Sunday 14 Jul 2024
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This article first appeared in The Edge Malaysia Weekly on November 27, 2023 - December 3, 2023

WORLDWIDE Holdings Bhd, the sanitary landfill operator owned by Perbadanan Kemajuan Negeri Selangor (PKNS), is building up its portfolio of waste-to-energy (WTE) plants, with its latest win being the Bukit Payong WTE project in Batu Pahat, Johor.

According to a Worldwide spokesperson, the group now owns three WTE projects, including the one in Batu Pahat. Its first project is the Jeram WTE plant, which is being developed together with Shanghai Electric Power Generation (M) Sdn Bhd in Jeram, Kuala Selangor, while its second is located in Tanjung Dua Belas, Banting, Selangor.

“The Jeram WTE project is currently being financed through project financing with a combination of equity and debt.

“Being one of the first WTE plants in Malaysia, the Jeram WTE project financing has undergone extensive due diligence by independent professional advisers and will set a precedent in the market for WTE financing,” says Worldwide in a written response to The Edge’s questions.

The Jeram WTE project is expected to cost about RM1 billion and will be developed over two phases. Meanwhile, in 2018, news reports stated that the Tanjung Dua Belas WTE project was estimated to cost around RM500 million.

“Currently, we have started the pre-development works for the Tanjung Dua Belas (TG12) WTE plant and the procurement process is ongoing. Hence, we are not able to expose the cost,” the group states.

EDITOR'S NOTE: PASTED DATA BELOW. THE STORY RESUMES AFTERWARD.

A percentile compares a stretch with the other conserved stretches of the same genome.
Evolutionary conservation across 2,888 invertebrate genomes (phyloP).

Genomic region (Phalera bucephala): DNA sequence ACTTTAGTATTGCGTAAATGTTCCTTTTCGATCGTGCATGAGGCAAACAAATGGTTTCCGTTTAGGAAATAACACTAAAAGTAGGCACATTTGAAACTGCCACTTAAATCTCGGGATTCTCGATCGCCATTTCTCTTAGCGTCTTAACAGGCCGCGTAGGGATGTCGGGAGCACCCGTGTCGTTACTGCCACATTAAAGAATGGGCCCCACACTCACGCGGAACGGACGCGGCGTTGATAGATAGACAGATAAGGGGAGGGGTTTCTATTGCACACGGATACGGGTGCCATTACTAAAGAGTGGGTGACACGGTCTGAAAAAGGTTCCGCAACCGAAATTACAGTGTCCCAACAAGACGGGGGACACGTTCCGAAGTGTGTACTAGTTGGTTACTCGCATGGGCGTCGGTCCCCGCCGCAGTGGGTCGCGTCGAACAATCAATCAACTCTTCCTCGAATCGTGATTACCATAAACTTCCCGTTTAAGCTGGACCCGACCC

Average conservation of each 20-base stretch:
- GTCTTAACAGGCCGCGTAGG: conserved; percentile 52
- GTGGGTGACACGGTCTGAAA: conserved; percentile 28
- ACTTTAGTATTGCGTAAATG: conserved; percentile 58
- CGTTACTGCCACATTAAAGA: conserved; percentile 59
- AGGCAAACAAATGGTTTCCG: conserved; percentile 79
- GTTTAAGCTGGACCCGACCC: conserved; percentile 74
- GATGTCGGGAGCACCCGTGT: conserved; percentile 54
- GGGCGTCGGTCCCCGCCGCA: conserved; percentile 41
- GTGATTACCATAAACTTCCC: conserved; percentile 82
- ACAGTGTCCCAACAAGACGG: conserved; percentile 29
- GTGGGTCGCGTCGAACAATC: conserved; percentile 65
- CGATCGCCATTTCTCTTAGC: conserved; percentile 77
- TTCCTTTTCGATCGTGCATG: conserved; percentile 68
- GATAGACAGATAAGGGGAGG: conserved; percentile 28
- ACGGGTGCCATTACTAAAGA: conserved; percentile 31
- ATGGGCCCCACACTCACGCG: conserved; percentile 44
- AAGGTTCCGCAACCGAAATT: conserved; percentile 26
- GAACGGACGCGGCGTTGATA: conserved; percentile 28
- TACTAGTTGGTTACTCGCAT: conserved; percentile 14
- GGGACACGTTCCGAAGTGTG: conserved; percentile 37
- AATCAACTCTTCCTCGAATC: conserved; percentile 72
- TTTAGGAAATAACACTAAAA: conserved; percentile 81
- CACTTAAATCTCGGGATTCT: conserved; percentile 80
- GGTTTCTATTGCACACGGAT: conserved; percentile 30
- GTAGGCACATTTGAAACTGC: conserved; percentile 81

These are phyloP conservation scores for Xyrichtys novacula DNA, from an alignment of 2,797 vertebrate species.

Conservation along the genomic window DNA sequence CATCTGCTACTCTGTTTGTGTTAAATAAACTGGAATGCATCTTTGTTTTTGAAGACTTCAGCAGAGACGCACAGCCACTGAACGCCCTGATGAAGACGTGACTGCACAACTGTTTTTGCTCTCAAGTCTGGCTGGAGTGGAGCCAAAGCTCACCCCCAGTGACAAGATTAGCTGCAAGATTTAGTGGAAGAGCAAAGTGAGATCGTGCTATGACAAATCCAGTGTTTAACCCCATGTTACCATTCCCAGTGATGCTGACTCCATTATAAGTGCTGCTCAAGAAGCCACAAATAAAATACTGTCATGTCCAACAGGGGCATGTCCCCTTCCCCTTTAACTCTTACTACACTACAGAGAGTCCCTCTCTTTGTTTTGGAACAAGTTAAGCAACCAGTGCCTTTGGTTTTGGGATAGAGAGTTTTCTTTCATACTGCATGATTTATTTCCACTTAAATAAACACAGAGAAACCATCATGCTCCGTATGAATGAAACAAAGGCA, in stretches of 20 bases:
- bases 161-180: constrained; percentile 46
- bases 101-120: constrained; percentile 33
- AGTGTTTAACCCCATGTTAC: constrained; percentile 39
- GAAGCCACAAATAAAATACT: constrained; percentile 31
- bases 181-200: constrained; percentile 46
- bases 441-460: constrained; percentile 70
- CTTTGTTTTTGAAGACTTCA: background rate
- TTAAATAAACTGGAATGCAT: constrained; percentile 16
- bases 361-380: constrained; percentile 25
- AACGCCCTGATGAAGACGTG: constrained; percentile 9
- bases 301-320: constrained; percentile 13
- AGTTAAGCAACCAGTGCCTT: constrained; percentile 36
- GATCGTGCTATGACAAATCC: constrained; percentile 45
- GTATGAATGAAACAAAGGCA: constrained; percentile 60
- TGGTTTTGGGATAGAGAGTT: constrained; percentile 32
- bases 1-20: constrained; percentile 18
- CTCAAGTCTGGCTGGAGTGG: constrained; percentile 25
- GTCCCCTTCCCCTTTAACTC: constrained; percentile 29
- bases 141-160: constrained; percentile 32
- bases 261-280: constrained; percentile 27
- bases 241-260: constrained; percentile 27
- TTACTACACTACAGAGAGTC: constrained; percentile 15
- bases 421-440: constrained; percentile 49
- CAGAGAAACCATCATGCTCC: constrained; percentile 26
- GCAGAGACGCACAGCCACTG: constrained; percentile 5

Worldwide will explore various debt project financing instruments, such as sukuk and syndicated loans, to determine the best limited recourse financing plan for the project, it says.

Worldwide’s success in securing the Bukit Payong WTE project is a setback to Cypark Resources Bhd, which had been eyeing the project as its second WTE project after the Ladang Tanah Merah WTE project in Port Dickson, Negeri Sembilan.

Cypark announced in March 2021 that it had entered into a cooperation agreement with Permodalan Darul Ta’zim Sdn Bhd (PDT) to participate in the WTE project in Johor. PDT is a Johor state investment holding company.

A request for proposal for the Bukit Payong WTE project was called in August 2020.

For Worldwide, with the multibillion ringgit investments needed to finance the three WTE projects, it will have to consider corporate exercises to raise funds for them.